Some people misunderstand the concept of being centered. They believe if you are centered, nothing bothers you. No matter what happens, you remain emotionally calm.

They are wrong. Being a human being means you will experience a range of emotions, and if you lean toward Eastern philosophies as I do, you will continue to experience a range of emotions. You can be knocked down emotionally. You can be insulted, you can be hurt, you can be angry.

It is okay to be knocked off-balance, but when you suffer a tragedy or crisis, and you look inside yourself for the tools to survive and cope, what do you find?

When you find yourself off-balance, do you look outside of yourself for help (gods, other people, drugs, alcohol) or do you cultivate the ability within yourself to get back up and regain your balance?

That is what the philosophies of the martial arts, which I first encountered while watching the "Kung Fu" TV show as a teenager, have taught me.

Standing in my room, focusing on my breathing, my Dantien, and realizing I am part of all things made me feel balanced again.  

When you lie in a hospital bed without getting up, your strength leaves the body quickly, so I was taking walks a few times a day around the sixth floor, walking the circuit back to my room, and I noticed a lot of the doors had "Fall Risk" and other signs on them notifying nurses of various predicaments the patients were in.

I created my own sign and placed it on my door. "Tai Chi Risk: Patient prone to sudden calmness."

Within a few minutes of putting it on my door, there was a shift change and my night nurse, Adam, opened the door, laughed, gave the sign a thumbs up and walked away. Two or three other employees over the next few days laughed and commented on the sign.

I took a walk around the floor and told nurses I was the floor supervisor. They laughed. I cracked one-liners to lighten the mood. Dressed in my gown and rolling my IV stand, I told them, "I'm busting out of this joint." More laughter.

Hospital-2021-2One evening on my walk, a frail, elderly woman was in her bed, looking to the hallway. I waved to her and said hello. She waved back and said, "Hi." Sometimes, the elderly are treated like pieces of meat in situations like this, but I know that, like me, they are wondering how the hell they got here. They are thinking, "I was just 18 a moment ago, it seems, and now look at this!" They deserve kindness and respect.

"I hope you get out of here soon," I told her.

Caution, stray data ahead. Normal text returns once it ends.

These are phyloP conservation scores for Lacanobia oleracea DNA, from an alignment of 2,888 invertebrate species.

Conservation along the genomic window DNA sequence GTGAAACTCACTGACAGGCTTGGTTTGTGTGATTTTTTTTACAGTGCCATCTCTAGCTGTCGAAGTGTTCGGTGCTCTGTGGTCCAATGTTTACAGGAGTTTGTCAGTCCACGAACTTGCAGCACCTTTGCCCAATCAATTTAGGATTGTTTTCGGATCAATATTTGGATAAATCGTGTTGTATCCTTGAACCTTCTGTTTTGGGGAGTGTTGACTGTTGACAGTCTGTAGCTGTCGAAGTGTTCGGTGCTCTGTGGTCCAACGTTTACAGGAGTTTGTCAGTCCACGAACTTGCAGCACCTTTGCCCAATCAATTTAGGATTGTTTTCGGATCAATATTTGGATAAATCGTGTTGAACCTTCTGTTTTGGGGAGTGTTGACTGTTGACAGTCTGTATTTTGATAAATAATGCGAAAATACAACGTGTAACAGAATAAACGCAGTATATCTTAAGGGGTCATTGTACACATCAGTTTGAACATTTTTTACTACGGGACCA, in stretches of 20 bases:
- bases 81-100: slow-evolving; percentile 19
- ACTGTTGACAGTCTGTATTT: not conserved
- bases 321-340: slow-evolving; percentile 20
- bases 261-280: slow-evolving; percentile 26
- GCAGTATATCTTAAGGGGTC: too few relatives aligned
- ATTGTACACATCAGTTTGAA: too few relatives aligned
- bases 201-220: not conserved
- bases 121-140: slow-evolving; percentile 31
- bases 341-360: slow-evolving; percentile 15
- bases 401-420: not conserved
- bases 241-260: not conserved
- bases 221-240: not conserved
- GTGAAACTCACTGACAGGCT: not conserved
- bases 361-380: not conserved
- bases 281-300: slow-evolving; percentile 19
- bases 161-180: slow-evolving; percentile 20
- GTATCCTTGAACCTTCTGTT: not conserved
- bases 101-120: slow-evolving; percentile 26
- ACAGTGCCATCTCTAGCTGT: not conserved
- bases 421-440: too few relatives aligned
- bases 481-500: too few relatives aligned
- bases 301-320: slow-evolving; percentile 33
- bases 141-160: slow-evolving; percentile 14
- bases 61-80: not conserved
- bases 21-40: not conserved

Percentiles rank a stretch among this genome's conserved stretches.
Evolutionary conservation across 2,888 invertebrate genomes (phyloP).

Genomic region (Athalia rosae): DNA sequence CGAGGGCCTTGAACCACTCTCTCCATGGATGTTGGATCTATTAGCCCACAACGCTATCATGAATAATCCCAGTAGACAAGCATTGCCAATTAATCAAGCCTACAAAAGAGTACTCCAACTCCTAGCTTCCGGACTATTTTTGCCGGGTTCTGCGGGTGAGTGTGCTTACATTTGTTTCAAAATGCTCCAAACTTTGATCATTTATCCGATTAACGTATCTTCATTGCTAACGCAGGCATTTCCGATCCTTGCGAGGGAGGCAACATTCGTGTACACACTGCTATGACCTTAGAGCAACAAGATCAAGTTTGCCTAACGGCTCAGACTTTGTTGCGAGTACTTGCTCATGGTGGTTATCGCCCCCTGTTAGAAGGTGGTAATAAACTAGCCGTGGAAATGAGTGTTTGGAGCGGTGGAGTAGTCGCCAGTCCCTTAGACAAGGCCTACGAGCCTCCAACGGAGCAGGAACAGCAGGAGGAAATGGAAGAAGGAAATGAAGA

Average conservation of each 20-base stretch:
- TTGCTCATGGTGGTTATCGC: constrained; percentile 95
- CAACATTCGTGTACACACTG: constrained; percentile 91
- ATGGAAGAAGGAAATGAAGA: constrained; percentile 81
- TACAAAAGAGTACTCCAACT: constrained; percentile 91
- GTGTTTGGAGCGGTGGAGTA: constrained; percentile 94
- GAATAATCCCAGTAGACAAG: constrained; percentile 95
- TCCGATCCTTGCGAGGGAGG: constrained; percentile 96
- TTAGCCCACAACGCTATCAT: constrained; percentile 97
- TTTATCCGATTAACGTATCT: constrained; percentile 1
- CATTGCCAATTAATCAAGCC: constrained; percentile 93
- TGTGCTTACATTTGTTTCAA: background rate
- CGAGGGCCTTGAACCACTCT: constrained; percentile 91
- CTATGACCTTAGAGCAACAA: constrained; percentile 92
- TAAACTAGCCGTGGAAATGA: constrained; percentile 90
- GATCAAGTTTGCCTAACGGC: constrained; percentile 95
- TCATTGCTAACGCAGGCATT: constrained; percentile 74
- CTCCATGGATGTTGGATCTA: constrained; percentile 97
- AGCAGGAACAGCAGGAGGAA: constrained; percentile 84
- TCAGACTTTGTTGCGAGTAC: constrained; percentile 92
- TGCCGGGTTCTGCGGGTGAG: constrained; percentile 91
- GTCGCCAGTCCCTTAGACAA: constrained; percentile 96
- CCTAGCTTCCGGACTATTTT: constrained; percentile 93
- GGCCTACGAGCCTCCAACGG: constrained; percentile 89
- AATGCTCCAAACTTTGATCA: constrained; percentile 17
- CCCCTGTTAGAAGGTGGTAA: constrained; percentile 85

"I hope you do, too," she said.

Doctors were waiting for my Coumadin level to increase before they released me. Coumadin is a risk for me because of my history of coughing up blood since my pulmonary veins closed in 2009. With thinner blood, the risk of bleeding is a real possibility.

I practiced tai chi one day in my room, in my gown with the IV hose dangling off my arm. Do you know how hard it is to do "Lazy About Tying the Coat" without getting tangled in the hose or without pulling the needle out of your arm? I did it very, very carefully.

I kept myself in shape all my life, never took drugs and did martial arts, and all this has happened. We all have to play the hand we are dealt, and if we are lucky enough to grow old, something is going to get us in the end. How we handle it is a test of our character and a test of our belief system.

By Saturday, the doctor decided to release me because the Coumadin level was high enough and it was on the way up. It would be where we wanted it by Sunday, and he told me to go in and get checked on Monday. 

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Home with Nancy after five days!

I got home Saturday afternoon. The entire time I was in that hospital room, I realized how we sometimes take little moments for granted. What I most wanted was to be with Nancy in our basement with the dogs, sipping wine and watching the big screen. Well, I should word that differently. The dogs won't be sipping wine and watching the big screen, Nancy and I will.

I try not to take any moments for granted. But they slip by us anyway. They are here and they are gone. The moments pass and the weeks, months and years pass. Suddenly, we find ourselves in a place where all we want is to get one of those moments back.

I do not believe we encounter anything negative after death. If you subscribe to philosophical Taoism, death is the unknown, so there is no point worrying about it. But what makes sense to me is that we return to the same place we were in before we were born; a state of complete peace. 

If you remember, on the day we were born, none of us had any complaints about where we had been.

So I don't worry about dying. However, I am not in a hurry to get there. I have too much to enjoy -- Nancy, my daughters and grandchildren, my friends, the internal martial arts and my students, Marx Brothers and Laurel & Hardy movies, and every single moment of this life. As long as you don't stick me with a needle. I don't care for that, but I have found that I can bear it if I focus on my breathing and my Dantien.